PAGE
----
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Mayor-Elect Bill de Blasio today announced his appointment of William J. Bratton to serve as New York City’s next Police Commissioner.
Bayside curmudgeon, civic activist and senior citizen Frank Skala announced at Monday night’s Community Board 11 meeting that he is seriously thinking of retiring from the board at the end of the month.
As of Tuesday, Skala remained undecided but seemed to be leaning toward retirement. “I’m 76 and I’m getting too old for this,” he said. “I don’t like driving at night because it isn’t safe and all the meetings are at night.”
Dmytro Fedkowskyj, Queens’ representative on the Panel for Educational Policy, speaks to parents, teachers and CEC members at Borough Hall Tuesday evening.
For several years now, Dmytro Fedkowskyj, Queens’ representative on the Panel for Educational Policy — the Department of Education’s policy-making body — has convened parents and community education council members at Borough Hall several times a year to discuss education issues and concerns with him and policy advisors to Borough President Helen Marshall.
On Tuesday, they met one last time. With Marshall — and likely Fedkowskyj, who serves at her pleasure — leaving office at the end of the month, the parents, officials, former teachers and CEC members gathered to put together a list of concerns and suggestions they hope Borough President-Elect Melinda Katz, her future PEP appointee and the de Blasio administration will tackle.
With Thanksgiving just over and Christmas and New Year’s Eve fast approaching, it’s time to take action for the Queens Chronicle’s annual holiday toy drive for homeless youngsters in Queens.
Our toy box is only half filled and there are more than 300 youngsters waiting for a present at the Kings Inn in East Elmhurst, the Metro Family Residence in Elmhurst, both city homeless shelters, and Dove House, an emergency shelter for battered men or women and their children in Eastern Queens.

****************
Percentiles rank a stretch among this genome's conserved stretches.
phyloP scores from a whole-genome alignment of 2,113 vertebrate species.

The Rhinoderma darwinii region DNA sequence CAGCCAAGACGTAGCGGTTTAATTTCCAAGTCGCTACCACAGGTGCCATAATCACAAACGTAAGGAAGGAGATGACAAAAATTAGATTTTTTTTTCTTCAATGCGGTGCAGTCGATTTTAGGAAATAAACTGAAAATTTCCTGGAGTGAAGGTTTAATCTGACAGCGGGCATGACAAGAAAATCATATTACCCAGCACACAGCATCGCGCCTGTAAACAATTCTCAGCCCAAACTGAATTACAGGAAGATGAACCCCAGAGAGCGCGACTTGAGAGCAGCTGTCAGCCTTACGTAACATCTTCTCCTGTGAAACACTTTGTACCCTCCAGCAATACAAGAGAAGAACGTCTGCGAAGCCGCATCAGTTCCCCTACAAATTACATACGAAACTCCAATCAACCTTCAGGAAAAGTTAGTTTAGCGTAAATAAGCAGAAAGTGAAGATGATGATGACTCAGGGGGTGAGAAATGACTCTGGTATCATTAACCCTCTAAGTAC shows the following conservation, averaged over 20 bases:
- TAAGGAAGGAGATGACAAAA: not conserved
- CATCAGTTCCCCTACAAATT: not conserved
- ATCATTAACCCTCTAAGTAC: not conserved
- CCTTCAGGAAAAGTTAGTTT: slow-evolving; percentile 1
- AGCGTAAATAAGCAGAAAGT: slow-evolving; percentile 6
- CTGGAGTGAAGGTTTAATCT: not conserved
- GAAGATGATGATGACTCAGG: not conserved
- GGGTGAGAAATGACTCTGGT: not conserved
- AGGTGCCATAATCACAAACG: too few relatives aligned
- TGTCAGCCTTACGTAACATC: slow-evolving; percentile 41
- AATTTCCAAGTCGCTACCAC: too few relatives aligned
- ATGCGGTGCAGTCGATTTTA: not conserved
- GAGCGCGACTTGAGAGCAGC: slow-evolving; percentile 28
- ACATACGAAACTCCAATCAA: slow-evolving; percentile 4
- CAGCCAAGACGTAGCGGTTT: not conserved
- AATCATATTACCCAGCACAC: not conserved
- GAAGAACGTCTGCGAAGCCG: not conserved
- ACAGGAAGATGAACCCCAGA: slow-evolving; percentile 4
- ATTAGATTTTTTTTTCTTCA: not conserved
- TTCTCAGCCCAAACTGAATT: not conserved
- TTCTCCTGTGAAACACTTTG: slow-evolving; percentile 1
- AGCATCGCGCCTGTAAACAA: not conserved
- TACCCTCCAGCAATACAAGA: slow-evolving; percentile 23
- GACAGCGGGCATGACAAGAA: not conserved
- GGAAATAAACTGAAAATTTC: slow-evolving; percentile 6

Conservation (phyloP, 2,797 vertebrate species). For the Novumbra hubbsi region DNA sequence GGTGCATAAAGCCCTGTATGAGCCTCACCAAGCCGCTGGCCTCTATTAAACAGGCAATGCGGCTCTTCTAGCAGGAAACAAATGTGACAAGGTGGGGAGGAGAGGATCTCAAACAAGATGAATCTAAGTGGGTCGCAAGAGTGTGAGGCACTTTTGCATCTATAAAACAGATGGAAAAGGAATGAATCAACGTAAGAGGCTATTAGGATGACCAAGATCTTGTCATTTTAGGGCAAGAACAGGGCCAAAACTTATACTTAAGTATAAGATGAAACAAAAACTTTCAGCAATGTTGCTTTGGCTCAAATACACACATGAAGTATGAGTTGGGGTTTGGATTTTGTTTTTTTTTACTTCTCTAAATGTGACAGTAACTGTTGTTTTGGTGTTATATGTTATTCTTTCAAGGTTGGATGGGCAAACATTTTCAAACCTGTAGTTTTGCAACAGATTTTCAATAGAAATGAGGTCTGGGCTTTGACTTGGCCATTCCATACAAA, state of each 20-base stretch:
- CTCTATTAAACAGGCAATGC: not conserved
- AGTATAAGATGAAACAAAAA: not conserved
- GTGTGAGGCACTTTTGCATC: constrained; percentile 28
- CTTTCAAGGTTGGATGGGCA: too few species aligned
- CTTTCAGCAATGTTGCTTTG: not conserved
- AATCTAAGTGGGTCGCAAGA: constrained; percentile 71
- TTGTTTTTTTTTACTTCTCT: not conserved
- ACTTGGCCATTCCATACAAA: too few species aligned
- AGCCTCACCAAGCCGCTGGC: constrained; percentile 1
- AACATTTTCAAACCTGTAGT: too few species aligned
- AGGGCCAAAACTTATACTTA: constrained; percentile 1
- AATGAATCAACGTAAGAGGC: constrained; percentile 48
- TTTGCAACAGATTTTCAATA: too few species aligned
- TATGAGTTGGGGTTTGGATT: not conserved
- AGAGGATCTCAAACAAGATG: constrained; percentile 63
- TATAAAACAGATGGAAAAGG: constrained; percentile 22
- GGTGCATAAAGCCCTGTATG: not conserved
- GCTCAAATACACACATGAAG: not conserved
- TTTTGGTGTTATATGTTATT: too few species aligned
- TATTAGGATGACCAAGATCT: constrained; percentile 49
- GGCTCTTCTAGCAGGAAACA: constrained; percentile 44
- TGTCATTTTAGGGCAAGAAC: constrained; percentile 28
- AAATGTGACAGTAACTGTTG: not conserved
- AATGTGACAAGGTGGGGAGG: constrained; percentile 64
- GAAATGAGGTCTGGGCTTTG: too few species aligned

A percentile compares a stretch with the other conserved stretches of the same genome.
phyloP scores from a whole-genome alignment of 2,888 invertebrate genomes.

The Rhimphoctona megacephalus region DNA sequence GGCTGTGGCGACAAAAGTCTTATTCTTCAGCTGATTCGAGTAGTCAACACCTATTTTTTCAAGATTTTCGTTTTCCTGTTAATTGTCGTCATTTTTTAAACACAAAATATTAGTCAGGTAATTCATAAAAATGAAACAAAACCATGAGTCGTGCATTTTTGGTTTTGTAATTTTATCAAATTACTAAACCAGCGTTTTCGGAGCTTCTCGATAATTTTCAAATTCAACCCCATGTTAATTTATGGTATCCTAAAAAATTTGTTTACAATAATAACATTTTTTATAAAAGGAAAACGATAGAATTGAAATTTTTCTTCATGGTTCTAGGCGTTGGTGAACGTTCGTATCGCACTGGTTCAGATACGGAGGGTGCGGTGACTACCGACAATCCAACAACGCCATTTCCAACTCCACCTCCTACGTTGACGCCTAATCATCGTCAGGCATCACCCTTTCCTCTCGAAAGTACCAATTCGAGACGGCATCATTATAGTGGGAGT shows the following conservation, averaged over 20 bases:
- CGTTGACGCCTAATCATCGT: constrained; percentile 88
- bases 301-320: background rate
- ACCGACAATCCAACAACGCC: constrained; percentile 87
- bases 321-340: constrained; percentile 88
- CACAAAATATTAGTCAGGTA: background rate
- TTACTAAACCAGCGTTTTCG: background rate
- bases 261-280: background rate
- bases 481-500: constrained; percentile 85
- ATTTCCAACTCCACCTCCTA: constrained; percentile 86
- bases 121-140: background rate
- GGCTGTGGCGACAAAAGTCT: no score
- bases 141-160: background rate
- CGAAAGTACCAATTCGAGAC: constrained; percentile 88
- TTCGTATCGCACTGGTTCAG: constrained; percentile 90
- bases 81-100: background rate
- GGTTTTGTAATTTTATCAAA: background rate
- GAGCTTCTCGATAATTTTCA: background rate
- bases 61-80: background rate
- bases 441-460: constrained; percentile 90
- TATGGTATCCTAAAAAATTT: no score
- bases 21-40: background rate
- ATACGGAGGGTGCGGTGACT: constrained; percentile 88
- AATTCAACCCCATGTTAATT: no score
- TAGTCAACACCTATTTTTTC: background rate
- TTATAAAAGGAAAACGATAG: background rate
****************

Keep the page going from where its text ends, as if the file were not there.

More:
October was one of those months when the unemployment rate went up but analysts see good news behind the numbers.
The jobless rate in Queens for October was 8 percent, up half a point from September and just a tenth of a point below where it was in October 2012, according to the latest figures from the state Department of Labor, released last week.
How disappointing to learn that “Council OKs school at Keil Brothers site” (Domenick Rafter, Nov. 21, multiple editions). Keil Brothers Inc., established in 1930 as a flower shop, grew into a well-respected, full-service garden center.
The owners of Keil Brothers had annual revenue in the millions and they provided gainful employment to over a dozen people. Many are our neighbors. Both the owner and employees pay taxes like the rest of us. They also generate employment for many suppliers, along with gardeners and landscapers who purchase their products. With 8 percent of residents out of work, 7 percent who have given up looking and many more looking to upgrade from minimum-wage or part-time jobs, the last thing we need is to drive more stores such as Keil Brothers out of business.
Many residents oppose construction of a school on this site for good reasons. It is primarily a residential neighborhood with two other schools located only blocks away.
The site rests along two major bus routes, and is next to a large thoroughfare in an area made up mostly of narrow residential streets. These capacity-constrained streets will be negatively impacted by both school buses and parents dropping off their kids during rush hour taxing strained city resources. Street crossing for students could be dangerous.
The City Council approved this new school by a vote of 36-2. Only aspiring candidate for Council Speaker Mark Weprin and outgoing Councilman Peter Vallone Jr. voted no. Weprin was unable to convince 49 other Council members to protect a thriving business and residential neighborhood. How effective would he be as the next Council speaker? Perhaps there are better candidates for than Weprin, ones who can protect small businesses and the residential neighborhoods which make up the heart of New York City.
“Come to the cabaret,” Liza Minnelli famously sang. And now, courtesy of the Bay Terrace Jewish Center in Bayside, cabaret is coming to you — for one night only, though the engagement could be the start of something big.
“We hope the cabaret will take off,” leading to other bookings in the future, said Martha Stein, a member of the committee responsible for organizing the event.
On Wednesday, the Fund for the City of New York announced the recipients of the Sloan Awards for Excellence in Teaching Science and Mathematics and three out of the seven winners are from Queens.
The fifth annual Sloan Awards recognize creative math and science teachers who achieve superb results and inspire young people to pursue carers in math and science.
Art of Ink in America, “Gesture and Beyond,” Godwin Ternbach Museum at Queens College, 65-30 Kissena Blvd., Flushing, thru Dec. 30, Monday-Thursday, 11 a.m.-7 p.m.; Saturdays, 11 a.m.-5 p.m.; opening reception, Thursday, Nov. 21, 6-8 p.m. An East/West exhibition of contemporary calligraphy.